In addition to the energy for the Mohn Media, Sonopress, Corporate Centre and Foundation site, the combined heat and power plant also generates remote heating for companies located nearby such as Miele, and electricity for the town of Gütersloh. The plant has long produced more energy than Mohn Media requires. Ralf Niediek is therefore proud to call it a “little municipal utility”. For the supply of neighbouring companies, Mohn Media has set up Fernwärmegesellschaft Gütersloh (FWGG), a joint venture with the Gütersloh municipal utility. The joint enterprise is also celebrating its 25-year anniversary in 2019. A lot has happened in that time. Ralf Niediek knows that first hand. He has been taking care of the electricity supply at Mohn Media since 1986. A lot has become faster and better over the last few years; today, however, some things are also more complex and more expensive.

To make sure everything runs smoothly, the power plant is monitored around the clock – after all, it supplies electricity, heat and cooling for Mohn Media and many others.
More than 1,500 meters help to keep an eye on energy consumption and to identify any “electricity guzzlers”.


Keeping a close eye on things

Since the foundation stone of the power plant was laid, a number of new laws have been passed, and changed, and changed again. The team has had to regularly attend seminars and training sessions in order to adapt to the constantly changing legal framework. By now, more than 1,500 meters are installed across the whole site, and these are used to calculate energy quantities, and to identify and stop unnecessary energy consumption. Around 52 million data points are recorded each year. Holger Martin and Stephan Glasker monitor every single meter when the next electricity tax balance sheet is due. In summer, their walkarounds can be exhausting, sweaty work since the plant can reach temperatures of up to 60°C. The air is stagnant on the top floor of the three-storey-high CHP plant, and the two colleagues from the energy management department must grit their teeth. Back in the air-conditioned office, they evaluate the data, which requires not only precision, but also technical expertise. Both Ralf Niediek and Burkhard Niehaus trust their two colleagues, as they do the rest of the team. Because whether an error message has popped up in the control centre, or machine maintenance needs to be carried out, or a final report needs to be written, every colleague knows exactly what they are doing. That is important not only so that the machines at Mohn Media run smoothly, but also so that no-one has to freeze in the head office or at Miele.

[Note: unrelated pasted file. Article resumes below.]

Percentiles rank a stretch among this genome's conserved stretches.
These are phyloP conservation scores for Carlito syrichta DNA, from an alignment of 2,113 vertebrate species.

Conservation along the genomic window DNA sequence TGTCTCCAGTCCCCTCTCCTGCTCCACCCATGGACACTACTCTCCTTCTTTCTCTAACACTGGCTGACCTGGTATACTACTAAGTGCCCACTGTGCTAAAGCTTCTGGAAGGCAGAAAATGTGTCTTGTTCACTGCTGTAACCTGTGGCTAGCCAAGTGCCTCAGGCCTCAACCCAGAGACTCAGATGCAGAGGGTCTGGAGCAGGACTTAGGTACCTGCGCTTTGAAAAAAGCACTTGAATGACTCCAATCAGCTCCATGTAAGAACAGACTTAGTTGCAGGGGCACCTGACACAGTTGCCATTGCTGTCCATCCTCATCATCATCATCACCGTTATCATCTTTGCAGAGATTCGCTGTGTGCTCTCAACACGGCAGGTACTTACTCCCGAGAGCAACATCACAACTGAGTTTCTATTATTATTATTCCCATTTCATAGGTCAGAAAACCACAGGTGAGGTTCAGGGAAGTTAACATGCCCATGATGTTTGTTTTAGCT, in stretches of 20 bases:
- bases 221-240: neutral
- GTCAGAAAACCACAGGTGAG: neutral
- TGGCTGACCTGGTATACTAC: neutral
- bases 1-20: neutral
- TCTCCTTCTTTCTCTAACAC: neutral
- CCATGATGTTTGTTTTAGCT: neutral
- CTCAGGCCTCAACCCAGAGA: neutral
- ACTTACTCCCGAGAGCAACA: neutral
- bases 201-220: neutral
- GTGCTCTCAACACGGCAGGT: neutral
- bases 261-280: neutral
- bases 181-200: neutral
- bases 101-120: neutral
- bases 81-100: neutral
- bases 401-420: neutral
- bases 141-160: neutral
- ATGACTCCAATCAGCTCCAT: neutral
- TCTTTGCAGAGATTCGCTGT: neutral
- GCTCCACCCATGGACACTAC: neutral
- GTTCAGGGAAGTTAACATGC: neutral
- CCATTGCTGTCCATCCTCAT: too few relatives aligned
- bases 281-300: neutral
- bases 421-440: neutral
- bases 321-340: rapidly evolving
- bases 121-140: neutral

The energy management system supplies us with a multitude of data points, with which we can sustainably improve our production departments and the plant’s performance.

Holger Martin, Energy Management

  • Electricity production equals the consumption of 35,000 households

  • A reduction of around 50% in CO2 emissions through the combined heat and power plant, as compared with conventional electricity generation in Germany

  • Data points that are captured annually by the meters installed on the site: 52 million

  • Kilowatt hours saved through the use of cutting-edge power units in compressed air generation: 1.2 million

  • Years that the power plant and the Fernwärmegesellschaft (FWGG) (the joint venture with the municipal utility company) have been in operation: 25

We are cutting CO2 emissions and are already thinking of tomorrow today in many other ways.